(Peetz 1998)

Despite all of this, trade unions in Australia have yet to completely disengage from their missions. In the wake of the economic downturn, trade unions in Queensland have been attempting to limit widespread opposition to the state Labor government's intentions to privatize many public assets in order to balance out financial markets. Premier Anna Bligh announced last June the government's plan to sell Queensland Rail's freight and coal haulage industry, Queensland Motorways, the Port of Brisbane, Forestry Plantations Queensland and the Abbot Point Coal Terminal.

Owing the change to the financial crisis, Standard & Poor's reduced Queensland's rating from AAA to AA+ last February. Moody's did the same in March, giving the state a rating of Aa1. The government, who stood to raise in the range of $15 billion and $30 billion over three to five years, insisted the fire-sale needed to take place in order to regaining the triple -- A rating.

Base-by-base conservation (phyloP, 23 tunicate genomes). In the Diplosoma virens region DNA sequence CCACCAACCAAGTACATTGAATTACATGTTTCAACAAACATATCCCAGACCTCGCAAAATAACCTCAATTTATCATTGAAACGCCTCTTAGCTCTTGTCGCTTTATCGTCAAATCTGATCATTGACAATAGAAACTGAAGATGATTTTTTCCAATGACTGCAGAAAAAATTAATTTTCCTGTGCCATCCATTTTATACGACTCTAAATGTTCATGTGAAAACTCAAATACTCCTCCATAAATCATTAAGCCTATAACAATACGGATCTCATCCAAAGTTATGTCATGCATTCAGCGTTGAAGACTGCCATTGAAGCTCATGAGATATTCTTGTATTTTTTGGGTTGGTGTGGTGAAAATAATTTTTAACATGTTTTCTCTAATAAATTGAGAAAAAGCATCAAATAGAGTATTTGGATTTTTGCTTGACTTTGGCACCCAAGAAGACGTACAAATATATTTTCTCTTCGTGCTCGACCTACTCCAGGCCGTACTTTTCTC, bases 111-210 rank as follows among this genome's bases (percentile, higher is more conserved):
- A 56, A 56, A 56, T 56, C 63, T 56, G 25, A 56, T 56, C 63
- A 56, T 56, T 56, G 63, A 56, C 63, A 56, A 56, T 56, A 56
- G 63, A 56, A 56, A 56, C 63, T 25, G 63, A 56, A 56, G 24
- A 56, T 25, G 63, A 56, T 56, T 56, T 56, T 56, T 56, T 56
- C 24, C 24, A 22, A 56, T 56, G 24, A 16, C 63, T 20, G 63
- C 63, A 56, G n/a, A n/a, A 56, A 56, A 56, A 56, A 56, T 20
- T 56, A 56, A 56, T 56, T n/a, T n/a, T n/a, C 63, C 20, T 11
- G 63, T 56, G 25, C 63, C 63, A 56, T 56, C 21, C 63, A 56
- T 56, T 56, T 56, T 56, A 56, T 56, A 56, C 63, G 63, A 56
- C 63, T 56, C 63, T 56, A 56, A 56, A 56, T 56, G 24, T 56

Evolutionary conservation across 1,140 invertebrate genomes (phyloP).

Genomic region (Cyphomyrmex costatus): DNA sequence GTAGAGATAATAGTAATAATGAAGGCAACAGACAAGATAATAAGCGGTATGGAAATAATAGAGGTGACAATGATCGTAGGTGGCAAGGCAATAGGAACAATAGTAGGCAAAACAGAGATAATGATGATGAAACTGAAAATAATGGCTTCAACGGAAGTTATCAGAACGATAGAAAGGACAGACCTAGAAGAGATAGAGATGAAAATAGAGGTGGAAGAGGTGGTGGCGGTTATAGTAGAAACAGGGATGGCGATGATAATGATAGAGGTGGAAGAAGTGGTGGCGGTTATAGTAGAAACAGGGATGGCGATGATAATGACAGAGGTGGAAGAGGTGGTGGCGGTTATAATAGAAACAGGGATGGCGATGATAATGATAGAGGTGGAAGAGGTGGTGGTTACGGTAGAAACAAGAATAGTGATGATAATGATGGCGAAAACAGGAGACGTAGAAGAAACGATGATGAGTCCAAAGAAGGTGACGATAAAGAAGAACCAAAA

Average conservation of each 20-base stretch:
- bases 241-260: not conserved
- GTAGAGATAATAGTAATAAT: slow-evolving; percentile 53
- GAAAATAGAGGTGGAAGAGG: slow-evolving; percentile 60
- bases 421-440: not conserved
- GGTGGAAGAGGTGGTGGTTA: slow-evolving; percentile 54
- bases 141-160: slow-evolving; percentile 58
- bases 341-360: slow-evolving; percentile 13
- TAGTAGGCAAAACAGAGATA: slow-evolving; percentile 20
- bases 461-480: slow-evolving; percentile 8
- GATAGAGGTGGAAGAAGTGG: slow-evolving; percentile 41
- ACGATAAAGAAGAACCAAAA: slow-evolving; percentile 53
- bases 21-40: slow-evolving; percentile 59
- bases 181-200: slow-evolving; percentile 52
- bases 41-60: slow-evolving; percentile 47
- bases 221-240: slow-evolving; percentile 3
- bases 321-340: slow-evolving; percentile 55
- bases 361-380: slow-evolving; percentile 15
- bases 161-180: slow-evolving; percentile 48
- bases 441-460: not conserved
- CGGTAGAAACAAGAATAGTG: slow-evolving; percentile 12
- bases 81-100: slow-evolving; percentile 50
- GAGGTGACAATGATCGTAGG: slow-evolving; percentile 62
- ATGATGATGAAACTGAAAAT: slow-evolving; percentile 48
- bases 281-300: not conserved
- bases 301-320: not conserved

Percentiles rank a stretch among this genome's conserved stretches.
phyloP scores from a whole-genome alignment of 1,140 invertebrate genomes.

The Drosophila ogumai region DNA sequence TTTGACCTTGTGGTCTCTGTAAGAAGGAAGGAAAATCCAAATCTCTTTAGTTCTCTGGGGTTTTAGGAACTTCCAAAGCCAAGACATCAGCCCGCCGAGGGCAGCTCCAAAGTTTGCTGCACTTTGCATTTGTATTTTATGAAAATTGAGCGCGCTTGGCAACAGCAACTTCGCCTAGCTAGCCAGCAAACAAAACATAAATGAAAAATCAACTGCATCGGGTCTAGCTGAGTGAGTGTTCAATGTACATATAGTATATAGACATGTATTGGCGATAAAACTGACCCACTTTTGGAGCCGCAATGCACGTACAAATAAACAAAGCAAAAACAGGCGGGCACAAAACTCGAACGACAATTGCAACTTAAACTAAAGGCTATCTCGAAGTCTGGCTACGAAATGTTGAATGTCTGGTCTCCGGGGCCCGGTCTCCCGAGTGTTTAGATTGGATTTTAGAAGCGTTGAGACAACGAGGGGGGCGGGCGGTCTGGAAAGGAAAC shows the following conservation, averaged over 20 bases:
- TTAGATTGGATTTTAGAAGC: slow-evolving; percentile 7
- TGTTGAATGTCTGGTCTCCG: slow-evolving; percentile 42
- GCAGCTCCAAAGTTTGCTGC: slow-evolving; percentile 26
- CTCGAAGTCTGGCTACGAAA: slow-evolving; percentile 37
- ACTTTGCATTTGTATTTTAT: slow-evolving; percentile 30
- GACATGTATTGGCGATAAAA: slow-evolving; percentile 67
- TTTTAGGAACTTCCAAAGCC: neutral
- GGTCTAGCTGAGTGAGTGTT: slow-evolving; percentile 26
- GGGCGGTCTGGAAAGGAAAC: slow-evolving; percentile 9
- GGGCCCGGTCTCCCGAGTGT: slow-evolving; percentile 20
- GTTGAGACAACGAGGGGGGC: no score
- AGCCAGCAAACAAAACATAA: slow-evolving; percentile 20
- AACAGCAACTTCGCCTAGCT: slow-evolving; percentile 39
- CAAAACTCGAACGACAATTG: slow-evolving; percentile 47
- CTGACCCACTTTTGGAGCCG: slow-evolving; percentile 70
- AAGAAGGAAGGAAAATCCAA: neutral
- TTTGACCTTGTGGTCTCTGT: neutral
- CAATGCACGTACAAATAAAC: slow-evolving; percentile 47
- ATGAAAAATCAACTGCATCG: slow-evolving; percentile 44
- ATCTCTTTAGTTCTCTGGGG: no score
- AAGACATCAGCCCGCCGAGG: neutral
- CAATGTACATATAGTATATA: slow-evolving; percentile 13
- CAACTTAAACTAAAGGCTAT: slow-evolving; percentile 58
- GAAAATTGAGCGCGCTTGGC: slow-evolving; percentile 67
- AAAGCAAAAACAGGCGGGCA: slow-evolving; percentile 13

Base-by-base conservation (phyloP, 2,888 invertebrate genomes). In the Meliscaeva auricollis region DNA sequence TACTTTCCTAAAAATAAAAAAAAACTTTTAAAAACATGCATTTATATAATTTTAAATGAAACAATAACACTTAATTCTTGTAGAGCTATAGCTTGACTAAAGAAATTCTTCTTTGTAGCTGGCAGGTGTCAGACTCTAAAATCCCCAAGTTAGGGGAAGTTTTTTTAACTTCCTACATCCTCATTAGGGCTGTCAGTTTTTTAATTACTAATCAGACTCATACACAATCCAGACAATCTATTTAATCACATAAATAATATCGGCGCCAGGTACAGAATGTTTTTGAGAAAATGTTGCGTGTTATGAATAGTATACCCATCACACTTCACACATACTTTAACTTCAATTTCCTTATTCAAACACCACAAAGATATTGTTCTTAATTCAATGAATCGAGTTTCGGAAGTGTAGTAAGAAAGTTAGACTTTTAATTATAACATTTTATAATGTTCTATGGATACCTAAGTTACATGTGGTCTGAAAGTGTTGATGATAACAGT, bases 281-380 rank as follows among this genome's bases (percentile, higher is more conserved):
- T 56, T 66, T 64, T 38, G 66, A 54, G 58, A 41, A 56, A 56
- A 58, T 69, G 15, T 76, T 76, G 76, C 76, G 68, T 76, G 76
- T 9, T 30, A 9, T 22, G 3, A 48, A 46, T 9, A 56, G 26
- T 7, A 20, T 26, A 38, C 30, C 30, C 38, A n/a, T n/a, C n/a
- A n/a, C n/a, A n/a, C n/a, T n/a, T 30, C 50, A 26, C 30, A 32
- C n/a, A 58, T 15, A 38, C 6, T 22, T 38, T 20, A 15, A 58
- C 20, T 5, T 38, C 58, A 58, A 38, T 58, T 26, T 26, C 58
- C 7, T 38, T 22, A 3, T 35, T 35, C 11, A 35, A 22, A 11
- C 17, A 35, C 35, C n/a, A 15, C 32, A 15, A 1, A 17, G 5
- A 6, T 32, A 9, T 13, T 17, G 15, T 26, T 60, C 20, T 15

The move threatens upwards of 10,000 jobs, job security, wages and entitlements, especially where Queensland's Rail's is a major employer. In opinion polls, four of five Queenslanders are against the sell-off, and 90% oppose the sale of rail assets. In December, when the rail workers were told that maintenance workships were a part of the deal, they went on strike. The unions restrained the actions to… [END OF PREVIEW] . . . READ MORE

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APA Style

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"Trade Union Movement."  April 10, 2010.  Accessed June 24, 2021.